SPAIN - The Spanish government is set to freeze state pensions for 2011 as part of a package of measures aimed at reducing the country's ballooning deficit and send a positive signal to markets.
This is part of what the José Luis Rodríguez Zapatero's cabinet has agreed with the other governments of the European Union, in last weekend's EU Council emergency meeting following severe market pressures on both the euro and government bonds denominated in the single currency.
EU governments agreed the 16 members of the Eurozone will have access to a €440bn (US$557.8bn) debt facility and €60bn of emergency European Commission funding. The IMF will also contribute €250bn. (Global Pensions, May 10, 2010)
As part of the deal, the European Central Bank announced it would buy Eurozone government and corporate debt.
The decision by the Spanish government means next year Spanish state pensions will not increase in line with the retail price index as normally required by law.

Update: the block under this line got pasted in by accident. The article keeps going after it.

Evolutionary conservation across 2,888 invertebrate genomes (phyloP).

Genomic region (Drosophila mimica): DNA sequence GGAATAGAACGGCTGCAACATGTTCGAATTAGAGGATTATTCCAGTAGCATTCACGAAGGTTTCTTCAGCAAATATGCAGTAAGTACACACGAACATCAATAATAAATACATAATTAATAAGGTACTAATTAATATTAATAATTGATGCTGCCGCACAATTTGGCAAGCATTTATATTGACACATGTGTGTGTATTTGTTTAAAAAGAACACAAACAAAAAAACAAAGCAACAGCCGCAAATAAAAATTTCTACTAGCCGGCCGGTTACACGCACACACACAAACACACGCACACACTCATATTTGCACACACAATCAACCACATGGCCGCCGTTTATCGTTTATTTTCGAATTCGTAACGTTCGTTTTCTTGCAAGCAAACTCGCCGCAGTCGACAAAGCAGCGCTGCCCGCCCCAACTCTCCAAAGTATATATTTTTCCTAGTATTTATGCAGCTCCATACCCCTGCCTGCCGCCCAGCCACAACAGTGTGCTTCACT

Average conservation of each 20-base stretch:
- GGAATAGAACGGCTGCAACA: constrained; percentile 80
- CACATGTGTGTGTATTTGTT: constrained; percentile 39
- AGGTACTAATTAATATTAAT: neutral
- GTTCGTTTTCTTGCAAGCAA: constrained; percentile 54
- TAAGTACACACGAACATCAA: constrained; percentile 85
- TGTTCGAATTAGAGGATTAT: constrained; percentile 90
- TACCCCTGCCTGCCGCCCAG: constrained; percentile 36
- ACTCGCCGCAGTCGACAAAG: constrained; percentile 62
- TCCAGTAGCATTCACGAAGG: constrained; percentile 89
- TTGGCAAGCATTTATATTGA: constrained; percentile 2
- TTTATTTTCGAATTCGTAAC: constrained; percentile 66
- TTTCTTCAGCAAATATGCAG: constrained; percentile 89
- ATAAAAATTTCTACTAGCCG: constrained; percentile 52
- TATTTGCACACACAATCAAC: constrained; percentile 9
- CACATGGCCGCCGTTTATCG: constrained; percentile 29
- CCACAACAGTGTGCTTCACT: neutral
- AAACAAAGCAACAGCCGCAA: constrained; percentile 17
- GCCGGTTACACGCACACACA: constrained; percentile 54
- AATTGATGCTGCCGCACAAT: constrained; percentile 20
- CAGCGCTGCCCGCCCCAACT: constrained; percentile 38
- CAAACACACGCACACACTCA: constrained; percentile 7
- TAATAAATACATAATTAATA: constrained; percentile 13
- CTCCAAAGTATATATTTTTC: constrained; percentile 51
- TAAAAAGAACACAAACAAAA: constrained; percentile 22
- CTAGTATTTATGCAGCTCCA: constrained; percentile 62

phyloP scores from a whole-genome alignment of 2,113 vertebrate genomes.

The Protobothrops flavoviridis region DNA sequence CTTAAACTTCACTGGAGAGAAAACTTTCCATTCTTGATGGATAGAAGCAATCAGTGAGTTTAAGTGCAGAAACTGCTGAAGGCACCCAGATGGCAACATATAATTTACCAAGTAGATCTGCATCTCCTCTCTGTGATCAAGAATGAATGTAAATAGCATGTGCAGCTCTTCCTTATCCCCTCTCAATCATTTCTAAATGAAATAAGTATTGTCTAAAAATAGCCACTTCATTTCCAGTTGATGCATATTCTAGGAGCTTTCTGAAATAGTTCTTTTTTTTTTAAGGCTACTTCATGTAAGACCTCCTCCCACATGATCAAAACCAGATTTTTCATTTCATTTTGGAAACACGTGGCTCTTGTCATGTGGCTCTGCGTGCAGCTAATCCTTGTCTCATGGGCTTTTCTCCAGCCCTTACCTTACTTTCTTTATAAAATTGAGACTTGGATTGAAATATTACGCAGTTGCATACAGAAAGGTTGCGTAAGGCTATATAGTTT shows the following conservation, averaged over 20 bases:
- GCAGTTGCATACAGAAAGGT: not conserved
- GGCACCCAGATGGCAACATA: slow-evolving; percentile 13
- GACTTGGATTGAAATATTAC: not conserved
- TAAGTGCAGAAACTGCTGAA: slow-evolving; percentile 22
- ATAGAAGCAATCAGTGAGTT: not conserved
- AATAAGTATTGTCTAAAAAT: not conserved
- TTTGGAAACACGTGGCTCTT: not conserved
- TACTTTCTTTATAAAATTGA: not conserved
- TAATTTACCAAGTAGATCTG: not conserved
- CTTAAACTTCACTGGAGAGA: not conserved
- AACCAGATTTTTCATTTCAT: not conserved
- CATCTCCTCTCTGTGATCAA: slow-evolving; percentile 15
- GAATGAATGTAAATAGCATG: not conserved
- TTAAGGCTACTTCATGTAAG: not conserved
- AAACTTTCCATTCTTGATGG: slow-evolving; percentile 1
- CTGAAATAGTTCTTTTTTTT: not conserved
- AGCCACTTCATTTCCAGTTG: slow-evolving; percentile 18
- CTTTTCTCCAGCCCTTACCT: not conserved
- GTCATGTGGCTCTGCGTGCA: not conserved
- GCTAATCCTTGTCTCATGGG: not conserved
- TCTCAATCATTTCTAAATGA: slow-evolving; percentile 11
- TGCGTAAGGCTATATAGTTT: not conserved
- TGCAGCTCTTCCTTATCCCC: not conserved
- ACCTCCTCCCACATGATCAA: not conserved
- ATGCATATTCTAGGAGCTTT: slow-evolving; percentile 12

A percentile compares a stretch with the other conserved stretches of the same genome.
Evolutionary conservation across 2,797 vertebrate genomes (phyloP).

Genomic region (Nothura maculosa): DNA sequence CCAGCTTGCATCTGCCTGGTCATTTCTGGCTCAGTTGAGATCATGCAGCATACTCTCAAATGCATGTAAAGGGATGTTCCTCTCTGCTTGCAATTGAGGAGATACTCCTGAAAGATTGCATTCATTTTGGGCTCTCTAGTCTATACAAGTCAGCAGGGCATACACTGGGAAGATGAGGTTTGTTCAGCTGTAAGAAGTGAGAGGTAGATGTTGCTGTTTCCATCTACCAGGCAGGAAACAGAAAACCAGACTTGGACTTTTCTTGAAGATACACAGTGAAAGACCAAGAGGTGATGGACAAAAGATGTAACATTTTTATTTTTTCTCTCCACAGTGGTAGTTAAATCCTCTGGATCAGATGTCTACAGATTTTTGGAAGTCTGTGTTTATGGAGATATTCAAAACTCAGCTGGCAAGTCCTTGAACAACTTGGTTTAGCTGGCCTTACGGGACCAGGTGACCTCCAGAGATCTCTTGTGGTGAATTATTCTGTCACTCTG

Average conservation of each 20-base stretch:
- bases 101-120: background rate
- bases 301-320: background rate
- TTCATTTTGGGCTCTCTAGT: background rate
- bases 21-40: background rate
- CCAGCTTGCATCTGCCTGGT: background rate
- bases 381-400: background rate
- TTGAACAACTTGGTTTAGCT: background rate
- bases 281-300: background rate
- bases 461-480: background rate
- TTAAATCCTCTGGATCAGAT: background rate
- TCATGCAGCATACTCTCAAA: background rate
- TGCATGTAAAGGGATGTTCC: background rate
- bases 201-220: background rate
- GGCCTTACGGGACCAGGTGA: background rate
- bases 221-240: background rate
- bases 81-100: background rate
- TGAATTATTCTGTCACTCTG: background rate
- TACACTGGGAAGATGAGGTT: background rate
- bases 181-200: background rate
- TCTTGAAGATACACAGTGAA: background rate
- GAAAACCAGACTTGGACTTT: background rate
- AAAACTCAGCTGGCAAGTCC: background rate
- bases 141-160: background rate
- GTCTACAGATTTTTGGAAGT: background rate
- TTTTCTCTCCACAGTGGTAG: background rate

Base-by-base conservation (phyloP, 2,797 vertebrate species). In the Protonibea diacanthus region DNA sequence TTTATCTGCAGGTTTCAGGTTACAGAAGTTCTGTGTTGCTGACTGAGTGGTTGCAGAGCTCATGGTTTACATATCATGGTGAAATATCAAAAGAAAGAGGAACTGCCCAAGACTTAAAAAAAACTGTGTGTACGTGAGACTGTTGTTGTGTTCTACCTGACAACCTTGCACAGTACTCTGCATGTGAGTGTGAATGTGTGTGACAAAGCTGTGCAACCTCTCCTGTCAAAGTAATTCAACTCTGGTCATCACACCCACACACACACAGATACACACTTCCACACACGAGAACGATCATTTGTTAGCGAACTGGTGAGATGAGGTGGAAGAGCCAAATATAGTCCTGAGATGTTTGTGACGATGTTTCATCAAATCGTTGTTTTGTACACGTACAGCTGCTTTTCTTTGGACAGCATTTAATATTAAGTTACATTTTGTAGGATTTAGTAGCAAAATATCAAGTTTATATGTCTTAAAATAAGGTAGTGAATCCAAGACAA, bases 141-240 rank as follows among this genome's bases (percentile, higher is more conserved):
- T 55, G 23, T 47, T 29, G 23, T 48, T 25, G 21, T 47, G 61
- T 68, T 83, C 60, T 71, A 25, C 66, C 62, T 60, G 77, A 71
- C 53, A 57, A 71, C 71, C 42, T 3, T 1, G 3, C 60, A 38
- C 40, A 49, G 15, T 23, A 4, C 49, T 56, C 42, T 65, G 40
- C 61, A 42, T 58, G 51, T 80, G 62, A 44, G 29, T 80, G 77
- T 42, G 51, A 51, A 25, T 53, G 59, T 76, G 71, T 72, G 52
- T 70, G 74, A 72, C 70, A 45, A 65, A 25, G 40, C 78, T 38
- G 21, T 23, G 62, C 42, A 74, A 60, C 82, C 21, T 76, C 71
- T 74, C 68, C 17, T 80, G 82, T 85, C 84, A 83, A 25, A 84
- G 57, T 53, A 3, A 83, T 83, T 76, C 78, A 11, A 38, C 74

Minimum and defined benefit pensions will be excluded from this measure.
The government also decided to eliminate current rules allowing workers to retire before reaching retirement age on certain circumstances.
Other measures announced by Zapatero in a speech to the Spanish parliament include reducing civil servants salaries by an average 5% from June 2010 and freezing them in 2011.
Spain's announcements follow Greece's decision to cut pensions as as part of package of austerity and reform measures demanded by the EU and the IMF.
According to media reports, Greek pension reforms include increasing women statutory retirement age to 65 from 60 and financial penalties and disincentives for early retirement. In addition, the 13 separate state-run pension funds will be reduced to three by 2018 in a bid to cut costs. State pensions will be frozen this year, in 2011 and 2012.
PTL has appointed Karein Davie as a client director in its Birmingham office.
The level of interest rate hedging increased to £29.5bn of liabilities in the second quarter as pension funds continued to de-risk, according to BMO Global Asset Management's research.
UK inflation has risen for the first time since November to 2.5% in July, up from 2.4% in June, thanks to rising fuel costs and the price of computer games.
The number of DB pension scheme trustees targeting a buyout with an insurer has increased significantly in the past five years, latest research from Willis Towers Watson shows.